Forgotten Book: Murder at the Pageant by Victor L. Whitechurch

Being a member of the clergy and a writer of mysteries might seem two very different callings but Victor Lorenzo Whitechurch (1868-1933) was both: attached to the Church of England as well as a prolific writer and member of the Detection Club. He is best known today for his stories featuring the Railway Detective Thorpe Hazell. (A review of it can be read @ Pretty Sinister Books). But he also wrote a number of other books including Murder at the Pageant.

Frimley Manor is in a state of excitement. It is an evening in the year 1929 and a pageant is being held in its grounds in order to collect funds for a hospital. In 1705, Queen Anne had visited the manor and had been carried over in a sedan chair. Now two hundred and twenty four years later, the same scene is being enacted with the highlight being the same sedan chair that had been used to carry Her Royal Highness:

It was a very handsome old chair, lacquered in black and dark red and overlaid with brass filigree-work. The poles, also, were similarly ornamented. One of the bearers lifted the roof, which was hinged, slightly, and tilted it back, while another opened the side door. Queen Anne rose from her seat, stepped out, and graciously accepted the hand of her host. They led the way, followed by their respective retainers, to the entrance of the house, into which they disappeared. 

The scene is well-received though there is a slight feeling that Mrs. Cresswell, who is playing the role of Queen Anne, should not be flaunting her pearls so:
 “Don’t you think Mrs. Cresswell is a silly ass to sport those pearls of hers all over the place?”


“Well, they are frightfully valuable, you know. I think she’s simply asking for trouble.”

“Oh, you mean it’s a temptation?”

“Well, you don’t know who there might have been among the crowd we had in here today. I know one thing, and that is that her husband would be perfectly hectic about it if he knew she’d been wearing that necklace. He’s most awfully particular about it—family heirloom, and all that sort of thing. They say he only lets her put the thing on when he’s present, or at shows where detectives are engaged.”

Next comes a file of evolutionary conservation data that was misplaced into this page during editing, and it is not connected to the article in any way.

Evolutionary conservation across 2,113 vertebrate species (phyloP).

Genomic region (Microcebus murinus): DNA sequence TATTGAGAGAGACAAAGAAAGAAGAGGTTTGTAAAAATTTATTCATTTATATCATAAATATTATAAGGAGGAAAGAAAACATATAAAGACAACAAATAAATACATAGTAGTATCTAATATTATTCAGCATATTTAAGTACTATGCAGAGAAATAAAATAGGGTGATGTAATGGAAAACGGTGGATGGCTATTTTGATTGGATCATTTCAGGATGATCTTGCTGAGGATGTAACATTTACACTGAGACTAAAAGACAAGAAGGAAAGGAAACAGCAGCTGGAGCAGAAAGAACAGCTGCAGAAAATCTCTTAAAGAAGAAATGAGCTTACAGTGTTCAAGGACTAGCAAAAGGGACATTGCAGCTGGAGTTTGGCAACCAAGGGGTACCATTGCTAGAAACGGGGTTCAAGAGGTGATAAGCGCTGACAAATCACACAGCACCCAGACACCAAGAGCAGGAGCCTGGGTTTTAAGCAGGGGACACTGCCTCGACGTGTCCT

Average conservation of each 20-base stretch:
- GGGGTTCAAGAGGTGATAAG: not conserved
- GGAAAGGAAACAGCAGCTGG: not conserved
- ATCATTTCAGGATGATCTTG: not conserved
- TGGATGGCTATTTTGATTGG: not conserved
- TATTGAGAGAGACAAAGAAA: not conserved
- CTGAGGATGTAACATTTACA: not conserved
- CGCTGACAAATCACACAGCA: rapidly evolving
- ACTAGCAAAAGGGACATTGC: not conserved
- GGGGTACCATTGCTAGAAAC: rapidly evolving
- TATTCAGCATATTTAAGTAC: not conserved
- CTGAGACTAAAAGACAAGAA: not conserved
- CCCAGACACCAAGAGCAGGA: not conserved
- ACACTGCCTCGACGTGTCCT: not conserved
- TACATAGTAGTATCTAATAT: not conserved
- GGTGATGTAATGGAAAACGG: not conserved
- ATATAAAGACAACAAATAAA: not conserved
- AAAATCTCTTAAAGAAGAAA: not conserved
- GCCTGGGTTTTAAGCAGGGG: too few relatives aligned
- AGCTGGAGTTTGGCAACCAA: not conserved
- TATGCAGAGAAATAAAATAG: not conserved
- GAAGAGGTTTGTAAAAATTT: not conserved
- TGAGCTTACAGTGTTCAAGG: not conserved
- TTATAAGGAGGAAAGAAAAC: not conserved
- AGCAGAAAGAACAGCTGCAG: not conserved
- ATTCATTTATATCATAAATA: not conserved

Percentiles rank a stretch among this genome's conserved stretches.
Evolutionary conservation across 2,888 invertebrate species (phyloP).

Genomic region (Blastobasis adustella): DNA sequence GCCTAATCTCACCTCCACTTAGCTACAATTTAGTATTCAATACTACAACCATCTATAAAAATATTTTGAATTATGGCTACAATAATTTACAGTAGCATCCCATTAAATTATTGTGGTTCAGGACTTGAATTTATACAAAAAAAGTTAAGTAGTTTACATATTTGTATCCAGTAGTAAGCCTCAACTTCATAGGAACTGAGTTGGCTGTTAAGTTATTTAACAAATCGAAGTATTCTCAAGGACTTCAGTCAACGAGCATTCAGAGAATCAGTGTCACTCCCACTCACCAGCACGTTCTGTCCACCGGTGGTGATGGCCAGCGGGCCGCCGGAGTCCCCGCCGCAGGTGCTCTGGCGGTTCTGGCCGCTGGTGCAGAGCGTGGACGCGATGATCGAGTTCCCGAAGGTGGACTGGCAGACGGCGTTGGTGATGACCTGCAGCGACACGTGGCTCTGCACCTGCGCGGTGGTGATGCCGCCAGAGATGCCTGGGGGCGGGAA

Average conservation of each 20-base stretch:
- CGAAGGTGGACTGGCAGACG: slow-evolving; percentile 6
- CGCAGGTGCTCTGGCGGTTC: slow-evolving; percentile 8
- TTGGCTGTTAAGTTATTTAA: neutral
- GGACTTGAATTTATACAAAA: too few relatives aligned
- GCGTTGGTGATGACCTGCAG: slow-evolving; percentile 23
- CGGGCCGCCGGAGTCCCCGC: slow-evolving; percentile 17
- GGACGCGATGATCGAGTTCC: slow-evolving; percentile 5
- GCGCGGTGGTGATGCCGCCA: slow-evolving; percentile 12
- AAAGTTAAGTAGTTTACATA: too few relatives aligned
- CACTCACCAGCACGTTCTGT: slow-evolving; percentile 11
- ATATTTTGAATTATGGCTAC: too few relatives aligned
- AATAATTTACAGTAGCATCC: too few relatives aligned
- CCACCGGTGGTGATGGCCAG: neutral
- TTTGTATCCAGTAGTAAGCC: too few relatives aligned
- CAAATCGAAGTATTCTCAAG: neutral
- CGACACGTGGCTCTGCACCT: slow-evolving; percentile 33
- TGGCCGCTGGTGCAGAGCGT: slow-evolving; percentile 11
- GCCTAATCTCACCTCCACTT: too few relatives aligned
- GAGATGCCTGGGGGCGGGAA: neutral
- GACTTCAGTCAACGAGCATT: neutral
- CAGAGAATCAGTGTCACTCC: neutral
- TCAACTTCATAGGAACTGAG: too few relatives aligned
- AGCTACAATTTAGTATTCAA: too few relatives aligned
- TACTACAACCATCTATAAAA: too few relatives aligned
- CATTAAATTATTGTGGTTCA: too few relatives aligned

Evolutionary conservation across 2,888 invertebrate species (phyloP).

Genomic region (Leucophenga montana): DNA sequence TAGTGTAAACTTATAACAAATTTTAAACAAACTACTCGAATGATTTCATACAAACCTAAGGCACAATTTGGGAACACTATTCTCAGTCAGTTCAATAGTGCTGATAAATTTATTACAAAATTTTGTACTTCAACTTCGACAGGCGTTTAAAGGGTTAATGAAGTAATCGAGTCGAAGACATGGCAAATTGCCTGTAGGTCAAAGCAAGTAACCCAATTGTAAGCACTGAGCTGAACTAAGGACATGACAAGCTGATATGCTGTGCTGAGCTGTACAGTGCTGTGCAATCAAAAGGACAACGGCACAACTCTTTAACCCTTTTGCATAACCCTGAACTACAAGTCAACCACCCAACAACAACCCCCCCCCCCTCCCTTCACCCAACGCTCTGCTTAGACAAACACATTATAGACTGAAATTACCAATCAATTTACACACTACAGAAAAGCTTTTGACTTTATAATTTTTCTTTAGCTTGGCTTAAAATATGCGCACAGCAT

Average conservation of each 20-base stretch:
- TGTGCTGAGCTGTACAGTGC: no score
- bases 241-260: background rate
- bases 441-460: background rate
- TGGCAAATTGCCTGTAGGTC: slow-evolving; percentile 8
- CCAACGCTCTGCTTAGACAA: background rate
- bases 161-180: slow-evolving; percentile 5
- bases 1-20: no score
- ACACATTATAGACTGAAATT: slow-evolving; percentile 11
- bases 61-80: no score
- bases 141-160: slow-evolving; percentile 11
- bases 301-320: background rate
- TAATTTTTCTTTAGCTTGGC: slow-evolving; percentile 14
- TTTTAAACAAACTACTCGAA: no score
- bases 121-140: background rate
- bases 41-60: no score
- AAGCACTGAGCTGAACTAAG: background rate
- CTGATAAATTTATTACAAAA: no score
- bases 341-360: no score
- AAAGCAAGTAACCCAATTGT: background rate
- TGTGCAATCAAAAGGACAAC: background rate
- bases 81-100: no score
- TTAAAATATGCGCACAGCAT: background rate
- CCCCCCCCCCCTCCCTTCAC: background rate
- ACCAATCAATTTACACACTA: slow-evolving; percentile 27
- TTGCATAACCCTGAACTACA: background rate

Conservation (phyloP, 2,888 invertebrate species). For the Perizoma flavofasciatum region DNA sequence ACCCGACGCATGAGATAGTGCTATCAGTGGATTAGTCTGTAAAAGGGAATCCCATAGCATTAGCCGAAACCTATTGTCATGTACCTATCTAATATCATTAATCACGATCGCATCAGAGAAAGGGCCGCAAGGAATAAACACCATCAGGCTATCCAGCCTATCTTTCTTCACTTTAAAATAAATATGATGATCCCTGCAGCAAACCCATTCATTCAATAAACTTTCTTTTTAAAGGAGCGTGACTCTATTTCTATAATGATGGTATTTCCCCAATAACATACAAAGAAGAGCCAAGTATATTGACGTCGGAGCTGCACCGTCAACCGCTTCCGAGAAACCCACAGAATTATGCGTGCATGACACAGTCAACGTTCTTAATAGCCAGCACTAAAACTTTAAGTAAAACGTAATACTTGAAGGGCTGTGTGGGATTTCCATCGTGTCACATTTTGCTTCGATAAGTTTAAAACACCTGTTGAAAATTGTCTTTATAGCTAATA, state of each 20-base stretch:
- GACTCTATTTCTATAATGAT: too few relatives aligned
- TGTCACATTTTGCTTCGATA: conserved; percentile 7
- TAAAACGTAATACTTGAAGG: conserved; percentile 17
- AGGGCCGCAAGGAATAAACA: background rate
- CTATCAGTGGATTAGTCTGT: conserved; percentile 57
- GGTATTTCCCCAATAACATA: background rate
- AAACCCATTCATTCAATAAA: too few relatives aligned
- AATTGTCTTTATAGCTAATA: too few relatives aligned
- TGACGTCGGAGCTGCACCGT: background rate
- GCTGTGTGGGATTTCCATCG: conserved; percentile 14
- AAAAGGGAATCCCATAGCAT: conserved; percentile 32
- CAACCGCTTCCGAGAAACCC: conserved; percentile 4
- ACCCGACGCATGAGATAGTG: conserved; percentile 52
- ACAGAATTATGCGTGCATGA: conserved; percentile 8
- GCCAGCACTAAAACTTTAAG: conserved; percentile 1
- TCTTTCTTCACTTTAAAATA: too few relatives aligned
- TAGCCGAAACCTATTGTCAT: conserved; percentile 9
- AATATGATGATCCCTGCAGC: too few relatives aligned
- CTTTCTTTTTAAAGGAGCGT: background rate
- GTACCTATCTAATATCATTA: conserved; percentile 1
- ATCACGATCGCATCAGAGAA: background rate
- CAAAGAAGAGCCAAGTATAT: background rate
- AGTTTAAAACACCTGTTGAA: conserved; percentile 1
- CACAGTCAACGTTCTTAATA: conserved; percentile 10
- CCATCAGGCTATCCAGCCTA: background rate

“Well, he isn’t here today, anyway. And the thing’s all over now. If any motor bandits were about they’d have had the bally pearls by this time.”
However, before the night is over the pearls go missing, a murder occurs, and the chair assumes a sinister significance. Now, it is up to the police (who are thankfully, shown as pretty competent) and ex-secret service agent Roger Bistrow, who is one of the guests at the manor as well as Master of the Pageant, to solve this double mystery.
This is an easy read which well captures the English countryside.
First Line: “The sedan-chair used in this scene is the chair in which Queen Anne was carried on the occasion of her visit to Frimley Manor in 1705.”
Title: Murder at the Pageant
Author: Victor L. Whitechurch
Publication Details: London: Collins, 1930 (The Crime Club)
First Published: 1930
Pages: n.pag.
Other books read of the same author: None
Entry for FFB @ Pattinase

14 thoughts on “Forgotten Book: Murder at the Pageant by Victor L. Whitechurch

  1. Thanks Neeru – never actually come across this book sounds like great fun and I am always fascinated by how many writers can be prolific while only publishing in their spare time!


  2. Neeru – Thanks for this. Haven't read Whitechurch's work, but this one sounds like an enjoyable read. Glad you shared it.


  3. I have a copy of this but have yet to get to it. From what I've read in reference books and blogs this is Whitechurch's best detective novel. So glad someone else is reading Whitechurch. He was one of the original members of he Detection Club and he when he put his mind to it he had the goods on display. OH! and thanks for the link to my post.


  4. True Sergio. When I saw the lonnnng list of his published works at wikipedia, I was flummoxed. And here one doesn't even get time to post regularly.


  5. John, I had no idea that he was one of the original members of the Detection club. This one is pretty predictable but the one that you reviewed does seem to have more twists. And it was a pleasure providing a link to it.


  6. Thanks Tracy. I look forward to reading that book about the Railway stories. It too is available for free download from Gutenberg Australia.


  7. Yes, Yvette. I love all those sites which provide free download: Gutenberg, Manybooks, Open Library. Much of my time is spent browsing through their titles.:)I hope you enjoy the book.


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